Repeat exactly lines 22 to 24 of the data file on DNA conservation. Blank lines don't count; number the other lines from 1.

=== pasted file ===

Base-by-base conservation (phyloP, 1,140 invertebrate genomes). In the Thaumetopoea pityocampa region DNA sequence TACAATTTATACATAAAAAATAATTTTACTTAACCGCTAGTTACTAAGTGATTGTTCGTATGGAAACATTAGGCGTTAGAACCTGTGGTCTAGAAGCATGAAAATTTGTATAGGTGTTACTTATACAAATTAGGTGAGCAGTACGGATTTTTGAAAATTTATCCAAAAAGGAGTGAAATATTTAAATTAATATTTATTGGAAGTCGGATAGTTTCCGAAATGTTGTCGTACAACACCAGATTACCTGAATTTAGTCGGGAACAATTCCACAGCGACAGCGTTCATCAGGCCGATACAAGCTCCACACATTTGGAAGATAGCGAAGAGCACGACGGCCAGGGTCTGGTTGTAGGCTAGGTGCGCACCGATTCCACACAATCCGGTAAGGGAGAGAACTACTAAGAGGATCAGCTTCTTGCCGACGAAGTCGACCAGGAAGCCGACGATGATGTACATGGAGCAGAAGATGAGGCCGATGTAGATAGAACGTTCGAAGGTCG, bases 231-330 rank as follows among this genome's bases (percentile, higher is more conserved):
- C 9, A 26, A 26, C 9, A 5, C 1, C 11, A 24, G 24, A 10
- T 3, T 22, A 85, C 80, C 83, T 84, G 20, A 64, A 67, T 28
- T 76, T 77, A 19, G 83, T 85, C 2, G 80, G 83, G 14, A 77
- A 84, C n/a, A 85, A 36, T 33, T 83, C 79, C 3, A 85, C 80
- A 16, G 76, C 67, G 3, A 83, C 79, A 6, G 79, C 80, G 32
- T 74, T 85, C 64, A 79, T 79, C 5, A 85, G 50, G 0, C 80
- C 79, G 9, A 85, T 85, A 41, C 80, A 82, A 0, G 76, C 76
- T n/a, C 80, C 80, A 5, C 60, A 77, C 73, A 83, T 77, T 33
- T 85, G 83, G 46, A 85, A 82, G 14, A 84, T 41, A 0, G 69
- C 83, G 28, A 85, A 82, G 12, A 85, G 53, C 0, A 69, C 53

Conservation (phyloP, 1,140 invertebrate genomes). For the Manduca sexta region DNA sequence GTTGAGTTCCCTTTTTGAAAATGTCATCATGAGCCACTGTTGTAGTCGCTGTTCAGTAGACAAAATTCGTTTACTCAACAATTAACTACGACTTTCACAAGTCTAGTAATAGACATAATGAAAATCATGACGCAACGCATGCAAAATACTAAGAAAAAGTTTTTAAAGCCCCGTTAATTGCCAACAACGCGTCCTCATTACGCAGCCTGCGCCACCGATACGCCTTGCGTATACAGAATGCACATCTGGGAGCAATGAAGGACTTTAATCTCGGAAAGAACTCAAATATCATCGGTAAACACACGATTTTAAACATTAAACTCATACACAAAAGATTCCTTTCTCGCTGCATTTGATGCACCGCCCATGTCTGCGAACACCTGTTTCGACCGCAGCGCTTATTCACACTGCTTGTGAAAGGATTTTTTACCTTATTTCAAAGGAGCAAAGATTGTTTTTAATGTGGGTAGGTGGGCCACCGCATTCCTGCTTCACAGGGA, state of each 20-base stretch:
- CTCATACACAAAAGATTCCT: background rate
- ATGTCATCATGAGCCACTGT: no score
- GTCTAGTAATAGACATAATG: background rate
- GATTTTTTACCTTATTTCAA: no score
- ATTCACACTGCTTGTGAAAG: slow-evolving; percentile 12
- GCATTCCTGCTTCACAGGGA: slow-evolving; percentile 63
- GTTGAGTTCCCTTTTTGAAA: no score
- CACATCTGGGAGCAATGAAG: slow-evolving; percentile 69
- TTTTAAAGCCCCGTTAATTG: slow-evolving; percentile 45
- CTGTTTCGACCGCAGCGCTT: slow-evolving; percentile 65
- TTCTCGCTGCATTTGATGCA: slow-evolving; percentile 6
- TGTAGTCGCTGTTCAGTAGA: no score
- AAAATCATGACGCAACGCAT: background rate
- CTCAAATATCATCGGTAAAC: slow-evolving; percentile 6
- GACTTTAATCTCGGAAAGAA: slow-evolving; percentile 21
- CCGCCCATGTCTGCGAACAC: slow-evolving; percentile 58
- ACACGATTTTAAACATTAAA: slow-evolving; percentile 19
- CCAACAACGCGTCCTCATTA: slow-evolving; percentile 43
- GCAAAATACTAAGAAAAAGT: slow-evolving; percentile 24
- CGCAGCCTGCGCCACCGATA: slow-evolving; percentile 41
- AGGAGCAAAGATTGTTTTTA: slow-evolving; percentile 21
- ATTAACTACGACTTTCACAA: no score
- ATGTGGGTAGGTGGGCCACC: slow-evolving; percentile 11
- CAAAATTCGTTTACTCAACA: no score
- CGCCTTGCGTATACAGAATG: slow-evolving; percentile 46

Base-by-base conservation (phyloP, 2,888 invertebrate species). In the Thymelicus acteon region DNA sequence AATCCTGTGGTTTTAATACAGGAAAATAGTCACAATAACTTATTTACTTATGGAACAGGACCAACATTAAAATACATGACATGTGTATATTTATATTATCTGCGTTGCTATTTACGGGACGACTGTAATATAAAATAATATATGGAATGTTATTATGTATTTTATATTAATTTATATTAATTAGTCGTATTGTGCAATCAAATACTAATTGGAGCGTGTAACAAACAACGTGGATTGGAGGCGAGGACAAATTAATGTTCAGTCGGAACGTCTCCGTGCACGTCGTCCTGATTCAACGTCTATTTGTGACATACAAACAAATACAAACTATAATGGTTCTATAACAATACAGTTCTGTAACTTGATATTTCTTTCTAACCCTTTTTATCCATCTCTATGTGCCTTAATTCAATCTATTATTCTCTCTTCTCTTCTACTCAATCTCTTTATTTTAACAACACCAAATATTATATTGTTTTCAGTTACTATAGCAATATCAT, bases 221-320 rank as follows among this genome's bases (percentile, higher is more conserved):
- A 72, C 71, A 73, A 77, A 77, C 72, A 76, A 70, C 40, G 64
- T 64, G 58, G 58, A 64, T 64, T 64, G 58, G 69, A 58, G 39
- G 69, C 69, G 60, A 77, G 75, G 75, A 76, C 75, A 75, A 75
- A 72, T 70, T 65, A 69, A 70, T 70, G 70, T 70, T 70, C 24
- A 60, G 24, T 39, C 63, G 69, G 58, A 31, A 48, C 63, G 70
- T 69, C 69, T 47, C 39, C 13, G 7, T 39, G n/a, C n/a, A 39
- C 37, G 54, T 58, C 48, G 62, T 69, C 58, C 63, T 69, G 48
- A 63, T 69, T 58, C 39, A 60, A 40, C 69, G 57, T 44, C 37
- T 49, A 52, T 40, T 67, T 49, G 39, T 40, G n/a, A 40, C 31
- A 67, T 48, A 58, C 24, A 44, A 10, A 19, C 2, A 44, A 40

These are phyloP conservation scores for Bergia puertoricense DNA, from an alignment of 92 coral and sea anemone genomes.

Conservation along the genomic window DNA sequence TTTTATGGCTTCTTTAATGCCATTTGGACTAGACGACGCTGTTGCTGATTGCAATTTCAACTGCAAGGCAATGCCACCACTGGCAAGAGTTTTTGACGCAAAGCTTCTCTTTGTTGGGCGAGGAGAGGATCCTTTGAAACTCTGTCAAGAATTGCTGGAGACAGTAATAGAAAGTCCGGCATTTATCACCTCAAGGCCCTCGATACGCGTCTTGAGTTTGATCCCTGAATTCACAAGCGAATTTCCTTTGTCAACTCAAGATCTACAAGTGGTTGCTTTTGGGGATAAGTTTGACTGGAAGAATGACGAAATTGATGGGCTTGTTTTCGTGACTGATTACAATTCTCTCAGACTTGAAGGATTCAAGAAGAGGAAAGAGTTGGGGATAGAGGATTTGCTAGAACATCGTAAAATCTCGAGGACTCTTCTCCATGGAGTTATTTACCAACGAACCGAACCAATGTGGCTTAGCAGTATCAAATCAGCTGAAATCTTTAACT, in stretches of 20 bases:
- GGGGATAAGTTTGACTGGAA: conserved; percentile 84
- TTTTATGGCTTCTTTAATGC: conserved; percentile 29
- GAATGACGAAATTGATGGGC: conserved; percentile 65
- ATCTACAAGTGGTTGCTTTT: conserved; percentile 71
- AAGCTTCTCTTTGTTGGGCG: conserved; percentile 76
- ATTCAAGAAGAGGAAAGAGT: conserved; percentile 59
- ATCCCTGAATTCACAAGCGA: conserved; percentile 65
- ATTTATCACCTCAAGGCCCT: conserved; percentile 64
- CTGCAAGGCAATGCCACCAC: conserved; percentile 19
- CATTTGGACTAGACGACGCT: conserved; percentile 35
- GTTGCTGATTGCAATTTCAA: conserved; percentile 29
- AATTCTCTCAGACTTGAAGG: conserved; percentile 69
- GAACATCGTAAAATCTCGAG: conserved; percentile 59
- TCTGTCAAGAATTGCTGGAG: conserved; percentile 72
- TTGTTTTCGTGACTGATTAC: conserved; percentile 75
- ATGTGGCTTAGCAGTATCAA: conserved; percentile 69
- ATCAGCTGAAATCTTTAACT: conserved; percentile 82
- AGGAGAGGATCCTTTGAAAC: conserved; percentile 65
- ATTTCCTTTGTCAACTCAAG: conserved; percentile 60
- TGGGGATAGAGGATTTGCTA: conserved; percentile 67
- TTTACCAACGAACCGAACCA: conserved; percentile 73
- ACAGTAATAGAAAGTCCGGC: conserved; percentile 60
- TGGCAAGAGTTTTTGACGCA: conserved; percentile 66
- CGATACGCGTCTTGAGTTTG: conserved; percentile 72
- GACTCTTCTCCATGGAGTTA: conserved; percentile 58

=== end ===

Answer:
- CTGTTTCGACCGCAGCGCTT: slow-evolving; percentile 65
- TTCTCGCTGCATTTGATGCA: slow-evolving; percentile 6
- TGTAGTCGCTGTTCAGTAGA: no score